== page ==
When it was released in 1993, Tim Burton’s The Nightmare Before Christmas was a groundbreaking combination of claymation, stop-motion animation, and flair. And I mean flair like it’s defined in the Oxford English Dictionary: “smartness of style, manner, etc.” Characters popped off the screen with a vitality rarely seen even in live action films. The sets were breathtaking, the sheer invention stunning. The story, concerning Jack Skellington’s (voice of Chris Sarandon) attempt to bring Christmas to Halloweentown, hardly mattered.
Now, re-released to selected IMAX theaters, it’s the same movie we know and love with one key difference: Disney used its new Digital 3D technology to rejigger the look. At face value, the classic is perfect for this treatment. Bold and mesmerizing to begin with, Nightmare could only be better in 3D.
Tim Burton's The Nightmare Before Christmas
In Disney Digital 3D
Chris Sarandon, Danny Elfman, Catherine O'Hara, William Hickey, Glenn Shadix, Paul Reubens
(Walt Disney Pictures)
US theatrical: 20 Oct 2006 (Limited release)
The new Nightmare, however, is only marginally improved. You can repaint the house a different color, but the floor plan remains the same. The 3D is cool, but it’s never overwhelming and mostly feels unnecessary, even gimmicky. Seeing the movie on an IMAX screen, which allows us to comprehend the literal depths of Burton’s sets and appreciate the genius of his creations, alters the movie more than the 3D. Burton’s work is better when it’s 50 feet tall.
The reissue does beg one question, however: why? Yes, the technology is fresh, Halloween is coming up, and a new generation of kids might see Nightmare for the first time. But it smells like a moneymaking scheme dreamed up by the studio folks in some clandestine Hollywood meeting. Cash, of course, drives all re-releases. The movie has enjoyed a couple of second lives on DVD, recently surpassing $70 million in worldwide sales. It’s an impressive feat for a flick that grossed a measly $191,232 on its first opening weekend. (Over this year’s first weekend, in only 200 IMAX theaters, the film earned $3,277,004.)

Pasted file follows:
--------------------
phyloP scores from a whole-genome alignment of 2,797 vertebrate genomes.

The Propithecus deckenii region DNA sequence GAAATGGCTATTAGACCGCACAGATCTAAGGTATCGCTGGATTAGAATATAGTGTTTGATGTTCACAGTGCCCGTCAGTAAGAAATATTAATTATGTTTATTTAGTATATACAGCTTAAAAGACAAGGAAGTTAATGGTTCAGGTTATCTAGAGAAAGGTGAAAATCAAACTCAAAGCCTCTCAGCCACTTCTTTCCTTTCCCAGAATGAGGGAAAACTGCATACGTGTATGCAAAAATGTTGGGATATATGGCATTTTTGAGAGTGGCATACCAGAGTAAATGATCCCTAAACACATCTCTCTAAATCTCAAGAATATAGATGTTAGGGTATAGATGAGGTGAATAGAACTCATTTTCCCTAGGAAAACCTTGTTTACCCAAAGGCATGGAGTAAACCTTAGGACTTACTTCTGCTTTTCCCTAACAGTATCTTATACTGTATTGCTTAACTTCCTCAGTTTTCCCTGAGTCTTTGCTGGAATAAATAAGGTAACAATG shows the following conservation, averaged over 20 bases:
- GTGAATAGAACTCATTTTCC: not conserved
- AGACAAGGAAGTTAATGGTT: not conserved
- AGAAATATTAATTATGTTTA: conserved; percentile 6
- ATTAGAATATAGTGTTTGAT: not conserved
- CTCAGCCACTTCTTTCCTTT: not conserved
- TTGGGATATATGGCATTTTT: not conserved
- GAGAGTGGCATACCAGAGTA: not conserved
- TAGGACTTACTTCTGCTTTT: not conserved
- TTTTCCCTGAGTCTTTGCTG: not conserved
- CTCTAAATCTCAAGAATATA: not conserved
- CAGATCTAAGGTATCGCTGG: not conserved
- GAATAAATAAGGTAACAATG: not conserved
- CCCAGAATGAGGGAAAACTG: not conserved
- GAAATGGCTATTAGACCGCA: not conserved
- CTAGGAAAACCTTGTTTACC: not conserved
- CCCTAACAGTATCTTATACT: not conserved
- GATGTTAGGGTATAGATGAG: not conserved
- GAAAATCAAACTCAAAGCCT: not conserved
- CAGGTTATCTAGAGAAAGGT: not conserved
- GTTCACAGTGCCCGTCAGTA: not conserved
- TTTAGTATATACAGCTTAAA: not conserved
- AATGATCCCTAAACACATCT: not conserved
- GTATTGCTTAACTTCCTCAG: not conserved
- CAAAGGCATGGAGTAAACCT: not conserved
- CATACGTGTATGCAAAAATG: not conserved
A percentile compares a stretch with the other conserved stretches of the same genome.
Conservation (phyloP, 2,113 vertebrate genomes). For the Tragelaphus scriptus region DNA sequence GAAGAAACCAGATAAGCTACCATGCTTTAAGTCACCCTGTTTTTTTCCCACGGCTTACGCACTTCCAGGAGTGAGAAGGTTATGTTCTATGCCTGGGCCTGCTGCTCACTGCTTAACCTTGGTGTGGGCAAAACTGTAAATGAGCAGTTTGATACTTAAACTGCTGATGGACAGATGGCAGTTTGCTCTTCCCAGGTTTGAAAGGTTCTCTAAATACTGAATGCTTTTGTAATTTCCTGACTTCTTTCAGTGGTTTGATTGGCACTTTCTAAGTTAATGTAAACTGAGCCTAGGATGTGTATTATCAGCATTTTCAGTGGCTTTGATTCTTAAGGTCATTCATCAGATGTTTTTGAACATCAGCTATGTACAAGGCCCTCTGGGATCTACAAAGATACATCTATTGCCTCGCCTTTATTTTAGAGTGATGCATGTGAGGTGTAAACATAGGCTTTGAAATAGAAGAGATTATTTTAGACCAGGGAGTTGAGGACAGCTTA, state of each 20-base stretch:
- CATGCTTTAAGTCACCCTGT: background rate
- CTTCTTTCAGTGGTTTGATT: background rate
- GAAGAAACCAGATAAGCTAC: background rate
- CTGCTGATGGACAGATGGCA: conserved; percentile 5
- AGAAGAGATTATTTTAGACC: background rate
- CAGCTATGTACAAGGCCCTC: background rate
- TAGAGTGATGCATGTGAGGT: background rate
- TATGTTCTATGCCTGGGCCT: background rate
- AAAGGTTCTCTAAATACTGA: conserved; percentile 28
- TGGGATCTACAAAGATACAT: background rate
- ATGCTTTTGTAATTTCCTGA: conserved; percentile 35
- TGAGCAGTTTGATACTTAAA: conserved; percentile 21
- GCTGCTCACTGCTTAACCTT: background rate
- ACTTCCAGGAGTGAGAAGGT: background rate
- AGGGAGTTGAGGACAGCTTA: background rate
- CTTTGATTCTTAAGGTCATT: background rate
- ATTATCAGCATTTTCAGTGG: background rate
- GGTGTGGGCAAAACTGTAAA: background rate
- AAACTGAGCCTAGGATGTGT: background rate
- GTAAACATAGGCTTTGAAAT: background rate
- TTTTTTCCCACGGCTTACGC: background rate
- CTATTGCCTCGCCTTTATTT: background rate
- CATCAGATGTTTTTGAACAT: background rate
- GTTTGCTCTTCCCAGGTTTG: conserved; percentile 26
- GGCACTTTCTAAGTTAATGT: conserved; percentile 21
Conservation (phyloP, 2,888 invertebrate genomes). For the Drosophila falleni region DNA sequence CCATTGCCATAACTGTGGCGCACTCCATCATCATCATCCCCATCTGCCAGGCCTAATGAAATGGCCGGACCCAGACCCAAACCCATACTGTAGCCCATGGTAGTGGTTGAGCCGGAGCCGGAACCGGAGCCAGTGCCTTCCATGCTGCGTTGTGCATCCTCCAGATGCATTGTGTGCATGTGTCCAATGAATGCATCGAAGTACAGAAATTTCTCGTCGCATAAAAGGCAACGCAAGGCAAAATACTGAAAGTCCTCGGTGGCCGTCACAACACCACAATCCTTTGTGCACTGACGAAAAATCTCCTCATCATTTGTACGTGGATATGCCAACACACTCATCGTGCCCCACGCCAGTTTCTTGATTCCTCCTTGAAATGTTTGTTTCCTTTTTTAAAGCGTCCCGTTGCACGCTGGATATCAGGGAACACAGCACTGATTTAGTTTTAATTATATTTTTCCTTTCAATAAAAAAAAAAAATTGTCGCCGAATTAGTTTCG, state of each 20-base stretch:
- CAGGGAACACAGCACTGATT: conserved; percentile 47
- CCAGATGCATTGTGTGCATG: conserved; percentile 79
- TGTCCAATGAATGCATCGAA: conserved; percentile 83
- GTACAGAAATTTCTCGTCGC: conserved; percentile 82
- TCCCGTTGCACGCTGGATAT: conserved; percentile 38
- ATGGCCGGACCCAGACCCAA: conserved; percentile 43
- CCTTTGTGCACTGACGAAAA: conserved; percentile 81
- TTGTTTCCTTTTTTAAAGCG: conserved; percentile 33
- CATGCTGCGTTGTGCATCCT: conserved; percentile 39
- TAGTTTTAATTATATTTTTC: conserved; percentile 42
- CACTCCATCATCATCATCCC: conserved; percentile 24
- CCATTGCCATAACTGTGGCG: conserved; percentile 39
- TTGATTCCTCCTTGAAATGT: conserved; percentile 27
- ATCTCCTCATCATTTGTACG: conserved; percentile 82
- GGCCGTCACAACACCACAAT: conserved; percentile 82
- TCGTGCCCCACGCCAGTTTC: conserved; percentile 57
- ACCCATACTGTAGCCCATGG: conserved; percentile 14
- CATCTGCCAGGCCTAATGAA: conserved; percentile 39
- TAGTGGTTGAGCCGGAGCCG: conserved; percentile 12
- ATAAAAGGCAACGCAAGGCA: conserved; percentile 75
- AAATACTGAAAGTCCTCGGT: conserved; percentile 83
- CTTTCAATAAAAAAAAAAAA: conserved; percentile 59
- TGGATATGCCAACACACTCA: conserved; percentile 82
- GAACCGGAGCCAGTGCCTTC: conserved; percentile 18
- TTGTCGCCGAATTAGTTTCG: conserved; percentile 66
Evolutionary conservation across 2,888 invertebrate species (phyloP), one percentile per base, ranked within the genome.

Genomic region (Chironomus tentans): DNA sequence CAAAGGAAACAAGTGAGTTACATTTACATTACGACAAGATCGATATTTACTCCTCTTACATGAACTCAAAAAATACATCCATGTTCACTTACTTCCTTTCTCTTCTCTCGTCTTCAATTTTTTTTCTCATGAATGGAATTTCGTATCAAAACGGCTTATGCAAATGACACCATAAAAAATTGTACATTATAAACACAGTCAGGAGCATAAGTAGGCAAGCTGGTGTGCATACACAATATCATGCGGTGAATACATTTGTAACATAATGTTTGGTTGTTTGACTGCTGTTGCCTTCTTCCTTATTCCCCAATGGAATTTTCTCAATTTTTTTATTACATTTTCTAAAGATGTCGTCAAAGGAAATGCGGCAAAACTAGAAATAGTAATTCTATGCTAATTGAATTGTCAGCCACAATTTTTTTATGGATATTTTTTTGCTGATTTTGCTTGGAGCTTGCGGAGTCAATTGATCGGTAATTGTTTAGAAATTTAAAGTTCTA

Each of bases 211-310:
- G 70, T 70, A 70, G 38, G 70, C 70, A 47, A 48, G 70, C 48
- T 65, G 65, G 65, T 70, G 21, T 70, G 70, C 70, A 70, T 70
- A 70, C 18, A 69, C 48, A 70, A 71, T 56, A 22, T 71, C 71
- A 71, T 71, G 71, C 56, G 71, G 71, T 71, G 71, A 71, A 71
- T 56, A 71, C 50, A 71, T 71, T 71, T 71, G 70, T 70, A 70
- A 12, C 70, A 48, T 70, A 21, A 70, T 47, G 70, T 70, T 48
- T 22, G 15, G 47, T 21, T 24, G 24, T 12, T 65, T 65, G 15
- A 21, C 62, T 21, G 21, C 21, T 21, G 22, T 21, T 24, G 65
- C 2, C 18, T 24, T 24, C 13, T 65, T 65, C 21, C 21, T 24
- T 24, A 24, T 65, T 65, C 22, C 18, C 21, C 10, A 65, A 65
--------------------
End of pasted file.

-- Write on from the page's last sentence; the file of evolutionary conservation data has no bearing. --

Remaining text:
As an isolated incident, this Nightmare scenario isn’t scary. It’s wonderful that a new batch of 10-year-olds will be exposed to a Burton movie that’s not the overrated Corpse Bride. But Disney didn’t develop the technology for a one-off. It’s conceivable the company will trot out a series of 3D movies—Aladdin 3D, The Little Mermaid 3D, Bambi 3D. Disney won’t have to make a new movie for decades. Not necessarily a bad thing, given its recent history, but not looking forward, either.
This is not the first time a reissue has been marketed as “new and different,” to reveal only limited changes (the Star Wars trilogy comes to mind). But it’s targeting viewers who may not recognize the ploy or worse, are so used to repurposing—through TV, DVDs, and video games—that the lack of novelty doesn’t strike them as tedious. In the grand tradition of Greatest Hits compilations and box sets in music, the movie industry is offering its own repackaging. In a digital animation era, where cartoons are meticulously rendered, Nightmare plays the role of elder statesman. It’s not quite out of date, but rapidly approaching the status of relic.
Disney Digital 3D charts a dangerous path. Sure, you might not mind going back to see Nightmare again but what about two years from now, when The Little Mermaid II: Return to the Sea and Pocahontas II: Journey to a New World come to an IMAX theater near you? Will you want to take the kiddies? Not a chance. But if Nightmare is any indication, the House of Mouse doesn’t care what you want, only that you spend your money.
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